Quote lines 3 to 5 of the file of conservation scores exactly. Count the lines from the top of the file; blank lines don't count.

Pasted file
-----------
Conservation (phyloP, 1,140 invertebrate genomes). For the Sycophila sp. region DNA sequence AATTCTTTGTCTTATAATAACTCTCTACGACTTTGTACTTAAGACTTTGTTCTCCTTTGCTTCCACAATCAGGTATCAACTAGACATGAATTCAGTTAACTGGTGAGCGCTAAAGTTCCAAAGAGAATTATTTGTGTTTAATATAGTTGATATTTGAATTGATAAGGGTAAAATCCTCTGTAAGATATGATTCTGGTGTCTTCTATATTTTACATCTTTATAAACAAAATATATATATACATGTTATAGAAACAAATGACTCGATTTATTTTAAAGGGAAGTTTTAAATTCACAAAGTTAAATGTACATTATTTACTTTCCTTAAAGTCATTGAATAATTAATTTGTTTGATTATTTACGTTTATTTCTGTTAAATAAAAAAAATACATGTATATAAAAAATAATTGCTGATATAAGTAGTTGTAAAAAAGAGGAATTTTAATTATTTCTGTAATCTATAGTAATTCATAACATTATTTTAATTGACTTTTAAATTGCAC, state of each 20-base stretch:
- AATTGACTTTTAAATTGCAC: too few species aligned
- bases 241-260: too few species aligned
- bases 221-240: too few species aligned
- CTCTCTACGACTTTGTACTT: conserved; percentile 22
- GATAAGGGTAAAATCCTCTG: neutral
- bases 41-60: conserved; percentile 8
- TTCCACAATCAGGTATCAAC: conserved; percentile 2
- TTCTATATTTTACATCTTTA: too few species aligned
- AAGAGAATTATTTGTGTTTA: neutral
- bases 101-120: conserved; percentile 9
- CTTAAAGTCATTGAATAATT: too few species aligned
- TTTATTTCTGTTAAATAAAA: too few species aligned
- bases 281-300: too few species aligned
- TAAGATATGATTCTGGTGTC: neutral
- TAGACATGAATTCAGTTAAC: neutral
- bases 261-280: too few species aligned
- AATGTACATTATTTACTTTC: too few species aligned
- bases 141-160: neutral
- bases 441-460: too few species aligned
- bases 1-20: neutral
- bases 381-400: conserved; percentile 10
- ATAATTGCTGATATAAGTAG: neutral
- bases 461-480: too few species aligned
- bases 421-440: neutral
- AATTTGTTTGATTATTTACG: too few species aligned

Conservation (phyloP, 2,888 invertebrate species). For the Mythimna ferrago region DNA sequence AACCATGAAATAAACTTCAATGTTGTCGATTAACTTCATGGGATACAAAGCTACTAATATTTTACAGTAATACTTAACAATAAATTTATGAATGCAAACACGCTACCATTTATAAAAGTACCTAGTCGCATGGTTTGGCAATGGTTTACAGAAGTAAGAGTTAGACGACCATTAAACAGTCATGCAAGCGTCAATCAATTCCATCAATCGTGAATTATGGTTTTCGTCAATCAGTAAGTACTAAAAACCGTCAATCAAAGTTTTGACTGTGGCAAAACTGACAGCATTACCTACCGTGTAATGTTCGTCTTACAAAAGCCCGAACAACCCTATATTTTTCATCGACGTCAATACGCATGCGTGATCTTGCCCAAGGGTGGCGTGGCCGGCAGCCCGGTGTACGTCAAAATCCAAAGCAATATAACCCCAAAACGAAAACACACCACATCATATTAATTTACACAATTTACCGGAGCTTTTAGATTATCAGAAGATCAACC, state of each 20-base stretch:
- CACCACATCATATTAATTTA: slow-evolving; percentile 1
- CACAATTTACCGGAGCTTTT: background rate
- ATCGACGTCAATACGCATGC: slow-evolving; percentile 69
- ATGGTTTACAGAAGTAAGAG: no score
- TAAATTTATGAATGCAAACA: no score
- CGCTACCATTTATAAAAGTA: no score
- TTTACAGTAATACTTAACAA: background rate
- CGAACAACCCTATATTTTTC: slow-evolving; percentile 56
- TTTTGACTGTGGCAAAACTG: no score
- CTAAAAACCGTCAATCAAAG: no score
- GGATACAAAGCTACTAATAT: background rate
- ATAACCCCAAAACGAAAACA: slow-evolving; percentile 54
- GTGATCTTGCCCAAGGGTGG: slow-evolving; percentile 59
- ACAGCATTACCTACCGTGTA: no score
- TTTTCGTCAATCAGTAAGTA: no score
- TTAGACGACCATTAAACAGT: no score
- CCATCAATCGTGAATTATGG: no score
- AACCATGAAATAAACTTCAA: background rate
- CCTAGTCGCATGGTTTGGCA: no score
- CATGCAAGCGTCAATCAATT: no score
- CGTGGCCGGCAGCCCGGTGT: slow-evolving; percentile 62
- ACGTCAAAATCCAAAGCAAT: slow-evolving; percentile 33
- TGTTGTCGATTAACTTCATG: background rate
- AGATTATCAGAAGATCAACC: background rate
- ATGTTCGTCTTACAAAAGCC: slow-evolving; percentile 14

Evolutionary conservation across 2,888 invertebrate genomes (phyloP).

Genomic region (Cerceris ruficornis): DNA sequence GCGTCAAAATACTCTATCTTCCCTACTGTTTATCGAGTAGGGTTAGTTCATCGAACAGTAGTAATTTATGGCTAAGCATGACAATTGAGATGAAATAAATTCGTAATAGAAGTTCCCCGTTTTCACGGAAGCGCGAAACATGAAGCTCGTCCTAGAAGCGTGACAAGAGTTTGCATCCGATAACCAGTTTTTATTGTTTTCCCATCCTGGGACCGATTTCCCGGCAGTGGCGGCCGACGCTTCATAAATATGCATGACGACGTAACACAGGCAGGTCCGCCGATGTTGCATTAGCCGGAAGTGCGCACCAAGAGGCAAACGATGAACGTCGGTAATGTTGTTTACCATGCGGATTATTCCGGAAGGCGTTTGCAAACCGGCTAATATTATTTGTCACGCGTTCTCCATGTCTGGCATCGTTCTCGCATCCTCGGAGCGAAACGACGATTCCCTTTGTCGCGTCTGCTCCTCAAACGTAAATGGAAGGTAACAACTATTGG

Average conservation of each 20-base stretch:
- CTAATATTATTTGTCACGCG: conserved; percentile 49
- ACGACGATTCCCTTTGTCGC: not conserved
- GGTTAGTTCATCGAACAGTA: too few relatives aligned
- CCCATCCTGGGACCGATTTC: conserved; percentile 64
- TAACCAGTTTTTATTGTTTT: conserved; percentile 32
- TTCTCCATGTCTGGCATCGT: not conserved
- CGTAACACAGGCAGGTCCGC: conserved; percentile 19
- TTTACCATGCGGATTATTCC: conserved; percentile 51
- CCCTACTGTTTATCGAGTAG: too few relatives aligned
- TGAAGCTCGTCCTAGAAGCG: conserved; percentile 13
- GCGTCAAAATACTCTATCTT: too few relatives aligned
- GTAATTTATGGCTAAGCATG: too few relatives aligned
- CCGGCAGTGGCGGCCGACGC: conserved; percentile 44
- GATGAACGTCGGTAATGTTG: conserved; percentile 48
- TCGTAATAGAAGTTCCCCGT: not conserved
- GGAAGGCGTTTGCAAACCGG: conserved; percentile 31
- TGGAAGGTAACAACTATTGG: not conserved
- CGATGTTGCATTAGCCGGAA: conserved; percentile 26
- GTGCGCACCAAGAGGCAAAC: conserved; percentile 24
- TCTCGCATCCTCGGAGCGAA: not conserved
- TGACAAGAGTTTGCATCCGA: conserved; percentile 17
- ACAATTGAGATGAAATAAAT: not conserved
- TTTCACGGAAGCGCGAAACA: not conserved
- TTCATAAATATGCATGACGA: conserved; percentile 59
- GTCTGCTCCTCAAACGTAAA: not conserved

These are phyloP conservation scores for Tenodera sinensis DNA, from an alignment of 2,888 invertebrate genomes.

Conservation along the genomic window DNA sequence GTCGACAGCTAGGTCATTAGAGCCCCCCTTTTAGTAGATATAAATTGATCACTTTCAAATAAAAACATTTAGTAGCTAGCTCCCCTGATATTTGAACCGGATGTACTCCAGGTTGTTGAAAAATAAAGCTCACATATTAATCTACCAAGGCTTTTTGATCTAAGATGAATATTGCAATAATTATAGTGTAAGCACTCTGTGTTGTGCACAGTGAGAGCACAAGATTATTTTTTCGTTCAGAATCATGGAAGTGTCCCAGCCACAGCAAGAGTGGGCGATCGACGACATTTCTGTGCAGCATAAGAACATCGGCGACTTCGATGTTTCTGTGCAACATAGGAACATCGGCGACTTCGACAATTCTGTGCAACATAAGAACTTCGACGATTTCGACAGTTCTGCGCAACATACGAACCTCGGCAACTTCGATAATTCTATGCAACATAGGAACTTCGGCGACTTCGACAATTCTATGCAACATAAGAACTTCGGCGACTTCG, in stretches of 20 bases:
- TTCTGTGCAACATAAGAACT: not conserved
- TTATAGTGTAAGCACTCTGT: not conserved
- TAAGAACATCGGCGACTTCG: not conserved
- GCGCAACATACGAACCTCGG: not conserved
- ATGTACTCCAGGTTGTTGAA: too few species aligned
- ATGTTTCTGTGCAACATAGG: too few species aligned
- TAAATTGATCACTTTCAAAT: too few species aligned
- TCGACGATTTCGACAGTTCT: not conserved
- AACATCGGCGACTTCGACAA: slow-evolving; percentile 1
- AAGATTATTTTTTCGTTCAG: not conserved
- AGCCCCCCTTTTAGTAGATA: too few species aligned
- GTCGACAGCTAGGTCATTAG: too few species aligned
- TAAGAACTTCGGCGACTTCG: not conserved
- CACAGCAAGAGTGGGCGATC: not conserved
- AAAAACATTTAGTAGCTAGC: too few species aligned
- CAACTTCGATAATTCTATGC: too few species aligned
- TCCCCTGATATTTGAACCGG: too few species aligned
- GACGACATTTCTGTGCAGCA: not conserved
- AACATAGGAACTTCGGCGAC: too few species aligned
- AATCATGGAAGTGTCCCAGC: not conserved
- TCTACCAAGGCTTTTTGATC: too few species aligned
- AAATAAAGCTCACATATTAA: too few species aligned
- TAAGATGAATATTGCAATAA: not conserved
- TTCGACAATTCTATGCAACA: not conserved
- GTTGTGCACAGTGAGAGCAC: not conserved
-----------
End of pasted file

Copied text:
- bases 241-260: too few species aligned
- bases 221-240: too few species aligned
- CTCTCTACGACTTTGTACTT: conserved; percentile 22